Tuesday, April 24, 2012

Book Review: A Surrey State of Affairs

By Kathryn Hamilton

Constance Harding (please don’t call her Connie) is a 53-year-old “Home Counties” housewife living in Surrey, England. She is part of the upper crust (think Upper East Side in New York) and spends her time, when she isn’t meddling in people’s lives, as part of her church bell ringing ensemble, as well as volunteering with Church Flowers. With encouragement from her son Rupert (in perhaps an attempt to divert his mother’s attention to things other than his private life), Constance begins a blog detailing the daily happenings in her life, including her frustrations with Rupert (25), daughter Sophie (18), and husband Jeffrey. Over the course of the year that readers follow Constance, her world gets shaken up and she learns that life is full of surprises.

Ceri Radford, Assistant Comment Editor for The Telegraph in the UK, first brought the character of Constance Harding to life in a fictional blog in 2008, where she pretended to be Constance. As a result of strong reader response, as well as developing an affinity for fiction, Ms. Radford turned the blog into the full-fledged novel that is now “A Surrey State of Affairs.” It is certainly one of the most creative and unique ways of bringing a novel to fruition. It is completely written in a blog style and follows Constance throughout one, rather tumultuous at times, year in her life. As a character, I found it difficult to relate to Constance and was actually not very fond of her in the beginning. She came across as pretentious and very hoity-toity, too concerned with what is “proper” (which apparently involves men wearing cufflinks). However, aware that this may perhaps stem from a personal bias, I kept an open mind and continued reading. I was rewarded for my persistence, as Constance eventually grew on me. As a side note, I would never last in high society because expectations and rules of conduct would drive me insane, which may be why I enjoyed Sophie, who also seems to shirk the nuances of high class society. If I had to describe Constance in one word, it would most definitely be: clueless. The reader is guaranteed to know pivotal information way before she does due to her uncanny ability to not see what is going on in front of her. At times, it is almost sad how oblivious she is to the things going on. In many ways though, it is this same naivety that makes her endearing and charming. Despite first impressions of Constance, I did find that her strongest redeeming quality is that she honestly wants the best for those around her and loves her family very much, although her attempts at meddling often backfire in humourous ways. I do wish that there had been more of Rupert and Sophie, as these were the characters I was most fond of.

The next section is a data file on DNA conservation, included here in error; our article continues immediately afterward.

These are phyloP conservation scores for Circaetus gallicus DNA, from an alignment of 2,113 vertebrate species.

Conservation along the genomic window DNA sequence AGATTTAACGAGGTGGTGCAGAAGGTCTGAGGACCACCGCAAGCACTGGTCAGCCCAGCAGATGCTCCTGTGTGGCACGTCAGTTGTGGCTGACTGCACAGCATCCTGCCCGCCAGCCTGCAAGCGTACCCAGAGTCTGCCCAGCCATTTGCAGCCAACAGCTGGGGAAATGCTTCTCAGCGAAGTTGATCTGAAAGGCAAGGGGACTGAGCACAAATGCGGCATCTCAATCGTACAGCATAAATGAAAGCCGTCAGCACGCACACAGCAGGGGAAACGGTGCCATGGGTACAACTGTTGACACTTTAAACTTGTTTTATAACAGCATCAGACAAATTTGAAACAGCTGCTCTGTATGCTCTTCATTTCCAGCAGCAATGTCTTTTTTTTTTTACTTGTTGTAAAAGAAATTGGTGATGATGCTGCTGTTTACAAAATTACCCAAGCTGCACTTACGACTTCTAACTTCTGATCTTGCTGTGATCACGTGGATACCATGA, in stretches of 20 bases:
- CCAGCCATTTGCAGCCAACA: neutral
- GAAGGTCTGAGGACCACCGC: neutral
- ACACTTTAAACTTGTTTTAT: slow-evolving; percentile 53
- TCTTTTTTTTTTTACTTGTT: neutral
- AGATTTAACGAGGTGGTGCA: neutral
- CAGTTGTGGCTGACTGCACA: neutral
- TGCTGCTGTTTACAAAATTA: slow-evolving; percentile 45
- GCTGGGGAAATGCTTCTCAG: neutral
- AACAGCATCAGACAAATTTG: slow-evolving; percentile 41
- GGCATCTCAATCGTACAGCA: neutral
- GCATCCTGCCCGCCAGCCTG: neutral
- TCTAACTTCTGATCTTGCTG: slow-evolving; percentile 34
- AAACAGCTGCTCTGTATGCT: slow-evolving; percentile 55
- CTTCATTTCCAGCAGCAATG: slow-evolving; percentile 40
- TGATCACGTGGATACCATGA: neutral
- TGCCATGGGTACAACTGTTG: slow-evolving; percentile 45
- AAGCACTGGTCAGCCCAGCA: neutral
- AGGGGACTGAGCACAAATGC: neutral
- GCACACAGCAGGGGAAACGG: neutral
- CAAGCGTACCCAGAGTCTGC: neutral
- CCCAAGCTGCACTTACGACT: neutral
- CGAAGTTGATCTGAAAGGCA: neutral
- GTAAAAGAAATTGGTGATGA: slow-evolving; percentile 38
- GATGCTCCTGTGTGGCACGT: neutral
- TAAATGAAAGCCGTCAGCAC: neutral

As a whole, I enjoyed the story but am unsure about the use of the “blog” as a storytelling device. I cannot pinpoint exactly what it was about the format that didn’t feel comfortable to me; it may simply be that I’m just more traditional. My only other point of query is the realism that a woman who comes from a background with aristocratic ties would actually write a blog for strangers to read. It didn’t seem to jive with my perception of Constance, although, that perception, of course, may not be the same as the author’s.

Ms. Radford originally created Constance as a satirical commentary on current events, but has managed to turn the character into a more fully developed traditional woman finding her way through the modern world. This is definitely worth your time so pick it up at your nearest bookstore (virtual or otherwise)!

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